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ISB Celebration Event - Spring, 2019


View the photo gallery from the reception and dinner on Friday, May 31, 2019 

View the photo gallery from the ISB events on Saturday, June 1, 2019 


The Chemistry Department celebrated our move into the Integrated Science Building (ISB) by hosting one of the largest events in Departmental history. Over 70 alumni and their guests came back to campus to see the new building and reminisce with colleagues, mentors and friends. Faculty, staff, students and more came together to exhibit the many benefits the new facility has to offer. Friday, May 31 allowed guests to enjoy a beautiful reception and dinner at the new Burge Union. The guests were honored to hear from a number of Guest Speakers, including  

  • Prof. Carl Lejuez, Interim Provost and Executive Vice Chancellor
  • Prof. Joy Ward, Associate Dean of the College and Dean’s Professor of Ecology and Evolutionary Biology
  • Prof. Richard Schowen, Distinguished Professor Emeritus
  • Bonnie Lowe, President and CEO, Lawrence Chamber of Commerce

We also had the opportunity to honor  our longstanding Business Manager, Susan Teague, who will be retiring at the end of June after over 40 years of service to the Department of Chemistry.

Saturday, June 1 was packed full of opportunities for alumni to explore ISB. We began the day with breakfast followed by an Alumni Panel Discussion with four KU Chemistry Alumni Panelists:

  • Dr. Don Leedy, Ph.D.1968
  • Dr. Sarah Vickery, Ph.D. 2002
  • Dr. Ben Spry, BS 2004
  • Dr. Katie Mitchell-Koch, Ph.D. 2008 

Moderated by Dr. Steve Soper, panelists were asked to discuss their experiences at KU, how KU roots helped them overcome professional challenges, and what advice they would offer current KU students. Audience members were also able to participate through the Q&A portion of the panel.

After the panel discussion, guests broke out into smaller group activities such as Core Lab and Classroom Technology tours. Postdoctoral Researcher Srujana Prayakarao led tours of the new state-of -the-art Cleanrooms. To paraphrase Nanofabrication Facility Director, Ryan Grigsby, the KU Nanofabrication Facility is a 10,500 sq.ft. cleanroom established to support biomedical, bioanalytical and materials research at KU. Users work in the facility to make devices with micro- and nano-scaled features using either glass, thermoplastics, or poly-dimethylsilizane (PDMS).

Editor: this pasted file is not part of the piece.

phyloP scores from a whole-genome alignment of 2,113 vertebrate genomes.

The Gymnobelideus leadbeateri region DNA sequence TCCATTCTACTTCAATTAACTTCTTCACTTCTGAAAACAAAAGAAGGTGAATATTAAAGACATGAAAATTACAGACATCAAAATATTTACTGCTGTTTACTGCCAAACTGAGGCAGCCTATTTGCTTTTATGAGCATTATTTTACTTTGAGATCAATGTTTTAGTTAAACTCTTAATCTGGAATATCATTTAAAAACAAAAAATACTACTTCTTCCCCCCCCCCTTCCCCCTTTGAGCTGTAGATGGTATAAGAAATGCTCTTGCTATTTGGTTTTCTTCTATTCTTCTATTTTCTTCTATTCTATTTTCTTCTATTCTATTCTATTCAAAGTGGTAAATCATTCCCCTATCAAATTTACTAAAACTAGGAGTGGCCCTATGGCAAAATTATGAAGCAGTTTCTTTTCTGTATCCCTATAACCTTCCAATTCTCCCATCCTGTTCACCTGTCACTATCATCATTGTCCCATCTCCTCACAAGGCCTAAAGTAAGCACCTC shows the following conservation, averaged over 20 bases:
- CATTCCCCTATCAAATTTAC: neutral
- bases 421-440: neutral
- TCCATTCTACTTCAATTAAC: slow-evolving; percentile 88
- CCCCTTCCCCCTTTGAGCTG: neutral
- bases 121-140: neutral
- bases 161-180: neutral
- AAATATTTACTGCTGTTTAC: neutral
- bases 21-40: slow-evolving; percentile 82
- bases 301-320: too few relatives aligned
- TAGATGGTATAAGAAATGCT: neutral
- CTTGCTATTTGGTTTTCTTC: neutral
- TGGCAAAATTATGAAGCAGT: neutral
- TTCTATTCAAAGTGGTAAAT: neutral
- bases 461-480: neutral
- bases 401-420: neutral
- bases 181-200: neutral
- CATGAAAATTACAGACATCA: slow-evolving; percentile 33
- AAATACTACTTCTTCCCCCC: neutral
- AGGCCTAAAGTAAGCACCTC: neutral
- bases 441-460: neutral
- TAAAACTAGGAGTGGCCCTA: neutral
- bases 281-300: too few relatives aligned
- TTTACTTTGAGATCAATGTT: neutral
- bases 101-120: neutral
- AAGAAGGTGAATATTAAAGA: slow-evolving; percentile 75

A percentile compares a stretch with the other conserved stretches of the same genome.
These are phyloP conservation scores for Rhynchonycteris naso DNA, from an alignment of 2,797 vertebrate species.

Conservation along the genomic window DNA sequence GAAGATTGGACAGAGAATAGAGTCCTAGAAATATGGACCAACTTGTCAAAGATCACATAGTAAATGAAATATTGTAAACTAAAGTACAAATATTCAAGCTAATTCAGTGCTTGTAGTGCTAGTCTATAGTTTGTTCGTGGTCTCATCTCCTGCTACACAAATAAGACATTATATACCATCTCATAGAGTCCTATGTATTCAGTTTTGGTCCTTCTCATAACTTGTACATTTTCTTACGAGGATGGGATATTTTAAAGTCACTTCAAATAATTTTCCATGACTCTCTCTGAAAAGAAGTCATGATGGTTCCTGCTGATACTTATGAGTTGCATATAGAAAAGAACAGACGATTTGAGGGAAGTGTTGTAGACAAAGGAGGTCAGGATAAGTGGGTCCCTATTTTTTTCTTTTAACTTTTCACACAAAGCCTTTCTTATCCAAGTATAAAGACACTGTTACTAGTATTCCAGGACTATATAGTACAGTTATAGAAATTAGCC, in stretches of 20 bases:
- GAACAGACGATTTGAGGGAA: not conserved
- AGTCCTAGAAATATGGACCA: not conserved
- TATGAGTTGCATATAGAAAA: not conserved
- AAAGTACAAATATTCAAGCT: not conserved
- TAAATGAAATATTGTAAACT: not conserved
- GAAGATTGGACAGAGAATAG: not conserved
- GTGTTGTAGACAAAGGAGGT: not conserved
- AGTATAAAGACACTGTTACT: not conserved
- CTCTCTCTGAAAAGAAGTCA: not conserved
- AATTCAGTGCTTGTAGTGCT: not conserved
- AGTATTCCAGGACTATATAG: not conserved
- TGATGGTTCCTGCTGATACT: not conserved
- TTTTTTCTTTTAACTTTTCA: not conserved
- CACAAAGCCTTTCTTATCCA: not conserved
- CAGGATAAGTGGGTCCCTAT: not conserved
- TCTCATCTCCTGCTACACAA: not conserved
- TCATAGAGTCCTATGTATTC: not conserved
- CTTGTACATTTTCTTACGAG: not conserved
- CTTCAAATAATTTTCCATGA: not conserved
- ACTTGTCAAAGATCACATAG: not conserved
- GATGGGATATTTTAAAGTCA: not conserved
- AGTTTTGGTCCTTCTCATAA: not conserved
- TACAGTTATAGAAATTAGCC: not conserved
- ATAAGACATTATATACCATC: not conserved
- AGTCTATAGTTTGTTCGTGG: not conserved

Tours of the new Nuclear Magnetic Resonance (NMR) facility were led by Assistant Researcher Sarah Neuenswander. Her presentation, entitled “A Brief Overview Of The Nuclear Magnetic Resonance Laboratory and Its Evolution Through the Years”, offered guests the chance to see the equipment up close. According to the NMR Lab Director, Justin Douglas, “The Nuclear Magnetic Resonance Laboratory is responsible for maintaining the high field NMR spectrometers, training users, providing spectra on a service basis, and assisting users with design, execution, and interpretation of NMR experiments.”

Dave Benson hosted multiple Classroom Technology tours for nearly 50 alumni. Guests were able to experience an excerpt from one of Professor Benson’s classes from the perspective of a student. They could write on the glass dry erase whiteboard, view the course content on the projectors, test the table microphones and more. The advancement of classroom technology has created an extremely different learning environment from the alumni’s time at KU.  

Simultaneously to the core lab and classroom technology tours, current students and postdocs were busy hosting poster sessions detailing current research going on in KU Chemistry – especially ISB. Graduate students, the Graduate Student Organization (GSO), and the Chem Club all presented research and organization information to alumni guests. This was a great chance for current students to network with alumni and ask for advice for their own upcoming careers.

The day wrapped up with facility wide tours offered by current KU Chemistry Professors. Brian Laird, Steve Soper, Sue Lunte, Bob Dunn, and Jon Tunge led groups of alumni through our teaching labs, research labs, classrooms, and other areas of the Chemistry Department’s new home. The alumni enjoyed comparing the labs they worked in during their time at KU to the new labs in the Integrated Science Building.

While it was sad to say goodbye to former students and colleagues, we were overjoyed at the success of the event. Many of the attendees had not seen each other in years and the move into ISB was such as special reason to get everyone back together. We hope everyone enjoyed themselves as much as we did!

Chemistry department receives more than $8.5 million in research grants annually
14 chemistry faculty members have NSF CAREER Awards
Longest-running chemistry Research Experience for Undergraduates in the nation
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